Ligularia Plant: What Is It And How To Grow Ligularia Ragwort Flower



Ligularia Plant Growing Tips

What exactly is Ligularia?  The Ligularia genus has 150 species. The majority of them have attractive ornamental foliage and, on rare occasions, blooms. In Europe and Asia, they thrive in regions near water.

Ligularia thrives on wet, marshy soils, although they can even thrive in dry areas if given enough water. Ligularia are members of the Aster family and are also known as ragwort flowers.

Learn how to develop a rich, lush garden of beautiful green leaves in hard-to-plant shady locations by learning how to care for Ligularia.

Ligularia Information

Ligularias are bold, colorful, and striking with their decorative leaves and bright yellow or orange blossoms. These gorgeous summer-blooming perennials are undemanding and often pest-free when appropriately positioned, despite not being suited to hot, dry, open landscapes.

Ligularia are native to China and Japan, and its scientific name comes from the Latin word for the strap, ligula, about the flowers’ strap-like ray florets.

Ligularia, also known as rayflower, ragwort, and golden groundsel, are becoming increasingly popular in gardens looking for “big impact” plants with beautiful foliage.


Ligularia stenocephala The Rocket is one of the most popular ligularias in gardens, and it’s easy to see why. Large clumps of sharply serrated, triangular leaves and tall, bright yellow flower spikes with contrasting black stalks distinguish this noteworthy perennial.

It has the potential to grow to a height of 1.5 meters. Tall yellow flower spikes rise above finely serrated and lobed dark green leaves on purple-black stems in Ligularia Przewalski.

Ligularia dentata Othello’s leaves emerge a deep mahogany red in the spring, fading to dark purple as they mature. The serrated, big heart-shaped leaves are carried on tall stems.

Round clusters of yellow-orange daisy-like flowers with ray florets around a dark brown disk rise considerably above the glossy foliage.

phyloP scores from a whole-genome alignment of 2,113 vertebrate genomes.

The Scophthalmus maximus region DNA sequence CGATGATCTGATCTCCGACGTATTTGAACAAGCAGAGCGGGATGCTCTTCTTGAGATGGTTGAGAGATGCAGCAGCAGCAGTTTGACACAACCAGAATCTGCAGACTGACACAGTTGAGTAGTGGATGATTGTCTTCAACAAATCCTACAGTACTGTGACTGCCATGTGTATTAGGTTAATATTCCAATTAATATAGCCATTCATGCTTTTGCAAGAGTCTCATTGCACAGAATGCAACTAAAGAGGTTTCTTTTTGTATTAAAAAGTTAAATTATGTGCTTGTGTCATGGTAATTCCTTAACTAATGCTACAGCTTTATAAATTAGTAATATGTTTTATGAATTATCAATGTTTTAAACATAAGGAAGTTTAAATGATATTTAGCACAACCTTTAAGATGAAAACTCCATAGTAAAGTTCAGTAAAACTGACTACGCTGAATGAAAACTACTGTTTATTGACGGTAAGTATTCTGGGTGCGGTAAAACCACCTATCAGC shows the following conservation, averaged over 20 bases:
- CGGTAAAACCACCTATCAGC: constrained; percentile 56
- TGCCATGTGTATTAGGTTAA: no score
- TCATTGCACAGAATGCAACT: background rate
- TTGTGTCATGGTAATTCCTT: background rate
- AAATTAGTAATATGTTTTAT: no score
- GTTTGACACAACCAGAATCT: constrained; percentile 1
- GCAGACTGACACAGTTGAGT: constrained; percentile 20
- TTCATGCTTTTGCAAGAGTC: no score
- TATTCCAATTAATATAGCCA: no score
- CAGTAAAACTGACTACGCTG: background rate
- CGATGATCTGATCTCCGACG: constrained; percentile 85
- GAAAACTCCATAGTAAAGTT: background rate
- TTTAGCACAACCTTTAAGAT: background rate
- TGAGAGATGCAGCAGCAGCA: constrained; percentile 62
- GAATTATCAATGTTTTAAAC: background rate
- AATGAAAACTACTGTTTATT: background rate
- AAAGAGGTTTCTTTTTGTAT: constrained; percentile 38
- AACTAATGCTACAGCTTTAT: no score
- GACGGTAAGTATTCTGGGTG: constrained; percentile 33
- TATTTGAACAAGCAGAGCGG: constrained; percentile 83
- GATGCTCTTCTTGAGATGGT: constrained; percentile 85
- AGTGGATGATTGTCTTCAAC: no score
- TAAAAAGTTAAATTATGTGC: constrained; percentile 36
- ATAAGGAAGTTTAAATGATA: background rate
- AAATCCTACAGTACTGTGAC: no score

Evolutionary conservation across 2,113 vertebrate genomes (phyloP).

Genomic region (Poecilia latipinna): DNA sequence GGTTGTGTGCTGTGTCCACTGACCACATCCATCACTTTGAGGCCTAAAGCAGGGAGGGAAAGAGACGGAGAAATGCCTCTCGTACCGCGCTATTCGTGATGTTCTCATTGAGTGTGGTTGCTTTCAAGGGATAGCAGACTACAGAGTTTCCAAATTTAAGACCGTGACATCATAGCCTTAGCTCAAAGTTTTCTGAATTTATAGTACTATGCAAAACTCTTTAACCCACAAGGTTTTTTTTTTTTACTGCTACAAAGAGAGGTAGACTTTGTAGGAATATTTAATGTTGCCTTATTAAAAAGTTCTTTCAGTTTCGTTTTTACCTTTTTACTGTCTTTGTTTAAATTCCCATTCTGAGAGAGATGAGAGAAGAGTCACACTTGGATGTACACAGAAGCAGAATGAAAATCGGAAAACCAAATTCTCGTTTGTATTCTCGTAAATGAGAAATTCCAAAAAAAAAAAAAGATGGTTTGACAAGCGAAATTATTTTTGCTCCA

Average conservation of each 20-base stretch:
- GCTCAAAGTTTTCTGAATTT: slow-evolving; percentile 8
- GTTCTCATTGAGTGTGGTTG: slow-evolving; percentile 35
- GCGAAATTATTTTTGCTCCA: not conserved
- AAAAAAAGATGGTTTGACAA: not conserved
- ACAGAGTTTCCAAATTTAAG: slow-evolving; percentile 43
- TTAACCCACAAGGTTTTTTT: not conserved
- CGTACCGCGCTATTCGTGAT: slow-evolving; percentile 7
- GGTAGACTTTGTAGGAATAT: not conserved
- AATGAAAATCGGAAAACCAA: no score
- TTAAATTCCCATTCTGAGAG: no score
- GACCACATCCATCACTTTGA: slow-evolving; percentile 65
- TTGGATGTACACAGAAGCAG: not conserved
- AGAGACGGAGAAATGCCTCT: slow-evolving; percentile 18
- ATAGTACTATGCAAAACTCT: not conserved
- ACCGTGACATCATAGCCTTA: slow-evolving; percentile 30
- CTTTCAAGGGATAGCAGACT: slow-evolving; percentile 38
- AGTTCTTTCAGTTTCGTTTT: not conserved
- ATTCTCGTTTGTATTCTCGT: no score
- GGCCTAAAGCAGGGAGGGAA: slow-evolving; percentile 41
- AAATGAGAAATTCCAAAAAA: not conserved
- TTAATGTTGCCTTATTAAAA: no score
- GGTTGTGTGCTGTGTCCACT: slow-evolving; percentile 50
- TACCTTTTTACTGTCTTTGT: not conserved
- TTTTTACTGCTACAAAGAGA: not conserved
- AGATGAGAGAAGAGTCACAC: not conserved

Othello has a companion, Desdemona, who is shockingly similar in look and will grow to 1.2 m with a comparable spread. Another purple-leaved cultivar is Moorblut. Ligularia hodgsonii is a smaller version of Ligularia dentata.

Gregynog Ligularia Gold is a hybrid of Ligularia dentata and Ligularia veitchiana with round, toothed foliage and bright orange-yellow conical flower clusters. This stunning plant can reach a height of 1.8 meters and a width of 2 meters.

Growing Suggestions

Ligularias prefer fertile, high-organic-matter soil. While some gardeners believe that ligularias grow well in full sun as long as the soil is maintained moist, adequate watering is rarely enough to keep the huge leaves from wilting in the afternoon light.

While the wilted leaves will recover once the sun has gone down, prevent the problem by placing them in dappled or light shade. A thick layer of organic mulch surrounding the plant will keep the roots cool, conserve moisture, and enrich the soil with nutrients.

If slugs present a problem in your yard, keep an eye on the leaves of all ligularias or use your favorite slug repellent in the vicinity of the plant.

Ligularias do not require regular division. However, they can be split or moved in the spring if desired. All ligularia species can be reproduced from seed, including purple-leafed varieties.

Tips for Landscaping

Ligularia can be used as a dramatic feature plant in forest gardens or near the back of partially shaded perennial borders. This water-loving plant thrives in low-lying places and near pond edges.

While the plants will develop slowly, they will ultimately become enormous, so make sure there is enough room for them to thrive. Because ligularias, like most large-leaved plants, ligularias are easily damaged by hail, a sheltered area is preferred.

Plants that thrive in wet soil and light shade, especially those with delicate or airy foliage and blossoms that contrast with the huge, solid-looking leaves, are suitable partners for Ligularia.

Astilbe, meadow rue (Thalictrum aquilegifolium), ferns, spiderwort (Tradescantia hybrids), ‘Flore Pleno’ meadowsweet (Filipendula ulmaria), and goose-necked Lysimachia (Lysimachia clethroides) are also excellent choices.